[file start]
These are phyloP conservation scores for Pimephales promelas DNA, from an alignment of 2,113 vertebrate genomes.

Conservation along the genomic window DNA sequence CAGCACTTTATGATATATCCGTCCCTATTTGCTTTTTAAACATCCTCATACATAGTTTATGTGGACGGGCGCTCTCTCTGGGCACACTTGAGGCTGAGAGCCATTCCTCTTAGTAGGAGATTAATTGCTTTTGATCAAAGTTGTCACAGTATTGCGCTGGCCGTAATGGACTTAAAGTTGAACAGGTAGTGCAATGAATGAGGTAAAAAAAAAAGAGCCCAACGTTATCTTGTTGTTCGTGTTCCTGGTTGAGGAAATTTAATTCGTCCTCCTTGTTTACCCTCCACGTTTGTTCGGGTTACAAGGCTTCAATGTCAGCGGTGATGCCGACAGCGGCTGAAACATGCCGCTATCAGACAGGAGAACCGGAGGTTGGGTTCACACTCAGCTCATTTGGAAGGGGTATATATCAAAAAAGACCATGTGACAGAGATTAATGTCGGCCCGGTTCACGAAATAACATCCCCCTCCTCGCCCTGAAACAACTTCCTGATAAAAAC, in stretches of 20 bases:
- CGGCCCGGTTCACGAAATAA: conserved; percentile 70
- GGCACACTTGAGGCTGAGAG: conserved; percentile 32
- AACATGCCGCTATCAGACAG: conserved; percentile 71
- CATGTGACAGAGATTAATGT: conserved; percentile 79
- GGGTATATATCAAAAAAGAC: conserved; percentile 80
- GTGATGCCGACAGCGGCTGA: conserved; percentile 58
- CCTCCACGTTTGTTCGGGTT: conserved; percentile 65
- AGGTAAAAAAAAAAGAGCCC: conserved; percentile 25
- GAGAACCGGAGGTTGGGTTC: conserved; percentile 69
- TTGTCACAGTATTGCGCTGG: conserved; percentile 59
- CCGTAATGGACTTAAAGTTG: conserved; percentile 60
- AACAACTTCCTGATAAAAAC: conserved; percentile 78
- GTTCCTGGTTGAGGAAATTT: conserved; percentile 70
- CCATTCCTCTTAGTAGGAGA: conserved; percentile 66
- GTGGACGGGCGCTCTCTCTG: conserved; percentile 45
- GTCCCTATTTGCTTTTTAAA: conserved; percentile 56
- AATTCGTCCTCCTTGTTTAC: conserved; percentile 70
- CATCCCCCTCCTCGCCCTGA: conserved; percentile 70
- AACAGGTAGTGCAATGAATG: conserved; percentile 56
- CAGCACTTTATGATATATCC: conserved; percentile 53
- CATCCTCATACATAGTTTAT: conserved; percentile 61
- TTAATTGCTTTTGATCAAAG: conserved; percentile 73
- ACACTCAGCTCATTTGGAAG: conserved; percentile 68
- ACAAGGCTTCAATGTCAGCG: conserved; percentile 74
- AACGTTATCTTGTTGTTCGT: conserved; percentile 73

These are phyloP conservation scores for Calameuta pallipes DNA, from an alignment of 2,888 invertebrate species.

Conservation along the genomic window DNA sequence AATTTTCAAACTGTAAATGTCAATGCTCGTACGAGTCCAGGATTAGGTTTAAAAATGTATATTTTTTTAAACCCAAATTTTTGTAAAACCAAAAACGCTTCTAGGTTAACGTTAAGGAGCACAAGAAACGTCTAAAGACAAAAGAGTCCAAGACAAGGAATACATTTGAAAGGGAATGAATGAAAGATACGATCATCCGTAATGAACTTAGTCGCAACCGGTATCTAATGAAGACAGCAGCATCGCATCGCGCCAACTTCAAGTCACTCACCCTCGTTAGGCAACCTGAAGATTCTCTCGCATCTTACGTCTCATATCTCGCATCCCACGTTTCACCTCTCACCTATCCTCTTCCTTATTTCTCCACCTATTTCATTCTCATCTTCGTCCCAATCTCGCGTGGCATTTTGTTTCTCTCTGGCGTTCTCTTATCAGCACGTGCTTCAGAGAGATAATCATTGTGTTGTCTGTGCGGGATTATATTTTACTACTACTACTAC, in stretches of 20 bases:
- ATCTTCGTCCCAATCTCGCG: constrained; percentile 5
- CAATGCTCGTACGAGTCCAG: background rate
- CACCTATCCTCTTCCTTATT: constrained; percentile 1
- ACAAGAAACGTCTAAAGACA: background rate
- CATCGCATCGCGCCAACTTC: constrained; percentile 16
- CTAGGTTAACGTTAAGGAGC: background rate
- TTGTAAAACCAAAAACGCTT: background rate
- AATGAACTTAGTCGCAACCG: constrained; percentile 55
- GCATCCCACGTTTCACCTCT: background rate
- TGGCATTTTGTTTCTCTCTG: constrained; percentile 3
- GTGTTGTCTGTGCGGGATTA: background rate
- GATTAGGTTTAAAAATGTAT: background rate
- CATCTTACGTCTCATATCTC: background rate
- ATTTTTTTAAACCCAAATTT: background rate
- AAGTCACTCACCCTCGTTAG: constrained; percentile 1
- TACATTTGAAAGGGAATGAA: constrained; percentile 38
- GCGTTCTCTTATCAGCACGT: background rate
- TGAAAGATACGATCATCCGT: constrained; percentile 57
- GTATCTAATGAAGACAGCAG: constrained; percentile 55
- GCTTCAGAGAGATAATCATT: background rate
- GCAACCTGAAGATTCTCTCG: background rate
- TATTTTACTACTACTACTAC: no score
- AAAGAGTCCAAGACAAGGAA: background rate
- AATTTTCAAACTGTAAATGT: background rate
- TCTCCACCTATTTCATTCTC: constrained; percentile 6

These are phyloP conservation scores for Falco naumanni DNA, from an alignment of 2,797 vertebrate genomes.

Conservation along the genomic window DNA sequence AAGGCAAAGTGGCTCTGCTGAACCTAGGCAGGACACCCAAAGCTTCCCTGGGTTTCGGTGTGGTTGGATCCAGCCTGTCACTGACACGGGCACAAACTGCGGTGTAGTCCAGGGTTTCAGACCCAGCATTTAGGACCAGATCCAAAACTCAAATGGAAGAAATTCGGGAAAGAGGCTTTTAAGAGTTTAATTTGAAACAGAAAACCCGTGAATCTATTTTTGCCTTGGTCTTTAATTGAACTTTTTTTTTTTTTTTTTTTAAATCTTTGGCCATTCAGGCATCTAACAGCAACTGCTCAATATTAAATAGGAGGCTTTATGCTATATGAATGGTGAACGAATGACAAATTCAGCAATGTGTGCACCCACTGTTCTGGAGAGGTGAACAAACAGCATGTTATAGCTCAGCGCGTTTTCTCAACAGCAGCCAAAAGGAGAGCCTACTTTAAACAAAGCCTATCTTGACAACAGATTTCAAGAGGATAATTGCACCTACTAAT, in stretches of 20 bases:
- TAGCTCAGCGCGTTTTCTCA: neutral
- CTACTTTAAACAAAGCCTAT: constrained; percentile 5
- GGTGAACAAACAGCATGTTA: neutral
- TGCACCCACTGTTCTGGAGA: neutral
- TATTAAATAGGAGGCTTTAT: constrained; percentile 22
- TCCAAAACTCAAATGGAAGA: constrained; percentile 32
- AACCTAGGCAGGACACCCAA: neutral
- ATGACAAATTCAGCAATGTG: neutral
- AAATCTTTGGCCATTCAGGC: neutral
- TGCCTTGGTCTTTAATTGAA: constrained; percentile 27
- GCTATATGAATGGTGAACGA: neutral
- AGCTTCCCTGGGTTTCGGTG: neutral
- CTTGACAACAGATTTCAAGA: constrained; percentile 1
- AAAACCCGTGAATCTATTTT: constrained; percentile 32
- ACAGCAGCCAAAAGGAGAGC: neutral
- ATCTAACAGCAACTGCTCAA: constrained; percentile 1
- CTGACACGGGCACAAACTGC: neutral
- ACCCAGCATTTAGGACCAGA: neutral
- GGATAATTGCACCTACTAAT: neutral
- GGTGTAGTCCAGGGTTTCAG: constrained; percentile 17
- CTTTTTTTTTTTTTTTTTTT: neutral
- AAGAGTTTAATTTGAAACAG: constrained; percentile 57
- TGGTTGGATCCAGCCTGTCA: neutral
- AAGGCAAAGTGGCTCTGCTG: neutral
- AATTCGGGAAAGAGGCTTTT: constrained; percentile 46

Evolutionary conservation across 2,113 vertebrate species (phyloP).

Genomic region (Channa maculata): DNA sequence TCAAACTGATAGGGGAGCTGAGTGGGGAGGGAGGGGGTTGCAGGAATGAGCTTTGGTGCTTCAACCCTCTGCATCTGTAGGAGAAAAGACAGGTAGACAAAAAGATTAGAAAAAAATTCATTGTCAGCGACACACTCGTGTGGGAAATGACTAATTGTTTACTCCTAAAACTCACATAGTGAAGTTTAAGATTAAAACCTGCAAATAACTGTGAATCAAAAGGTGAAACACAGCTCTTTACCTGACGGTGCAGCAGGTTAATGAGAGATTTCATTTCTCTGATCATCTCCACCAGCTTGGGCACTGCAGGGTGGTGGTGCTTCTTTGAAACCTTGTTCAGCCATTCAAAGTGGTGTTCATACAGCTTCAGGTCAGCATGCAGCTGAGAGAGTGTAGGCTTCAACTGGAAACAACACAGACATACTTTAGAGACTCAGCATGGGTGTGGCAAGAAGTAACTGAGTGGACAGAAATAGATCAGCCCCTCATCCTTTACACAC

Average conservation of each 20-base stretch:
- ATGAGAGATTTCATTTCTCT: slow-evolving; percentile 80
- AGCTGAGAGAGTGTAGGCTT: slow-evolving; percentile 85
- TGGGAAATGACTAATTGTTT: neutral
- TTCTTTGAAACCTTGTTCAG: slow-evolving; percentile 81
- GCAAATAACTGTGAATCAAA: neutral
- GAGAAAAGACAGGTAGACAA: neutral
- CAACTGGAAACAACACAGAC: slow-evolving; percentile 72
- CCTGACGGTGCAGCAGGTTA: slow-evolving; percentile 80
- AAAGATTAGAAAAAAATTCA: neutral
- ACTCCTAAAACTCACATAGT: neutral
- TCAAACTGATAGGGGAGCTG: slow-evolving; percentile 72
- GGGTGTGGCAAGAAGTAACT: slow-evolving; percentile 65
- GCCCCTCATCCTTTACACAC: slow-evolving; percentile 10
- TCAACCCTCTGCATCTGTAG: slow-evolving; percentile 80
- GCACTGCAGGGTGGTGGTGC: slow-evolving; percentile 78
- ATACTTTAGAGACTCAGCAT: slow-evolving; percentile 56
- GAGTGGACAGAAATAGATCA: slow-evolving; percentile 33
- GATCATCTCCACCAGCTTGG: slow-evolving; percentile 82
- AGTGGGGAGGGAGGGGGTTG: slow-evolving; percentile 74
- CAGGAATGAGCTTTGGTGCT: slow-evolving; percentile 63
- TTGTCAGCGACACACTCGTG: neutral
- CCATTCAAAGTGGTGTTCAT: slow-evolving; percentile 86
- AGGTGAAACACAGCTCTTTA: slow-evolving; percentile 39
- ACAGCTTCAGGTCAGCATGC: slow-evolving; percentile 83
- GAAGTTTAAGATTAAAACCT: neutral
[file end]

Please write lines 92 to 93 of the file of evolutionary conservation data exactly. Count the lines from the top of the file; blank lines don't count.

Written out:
- CCTGACGGTGCAGCAGGTTA: slow-evolving; percentile 80
- AAAGATTAGAAAAAAATTCA: neutral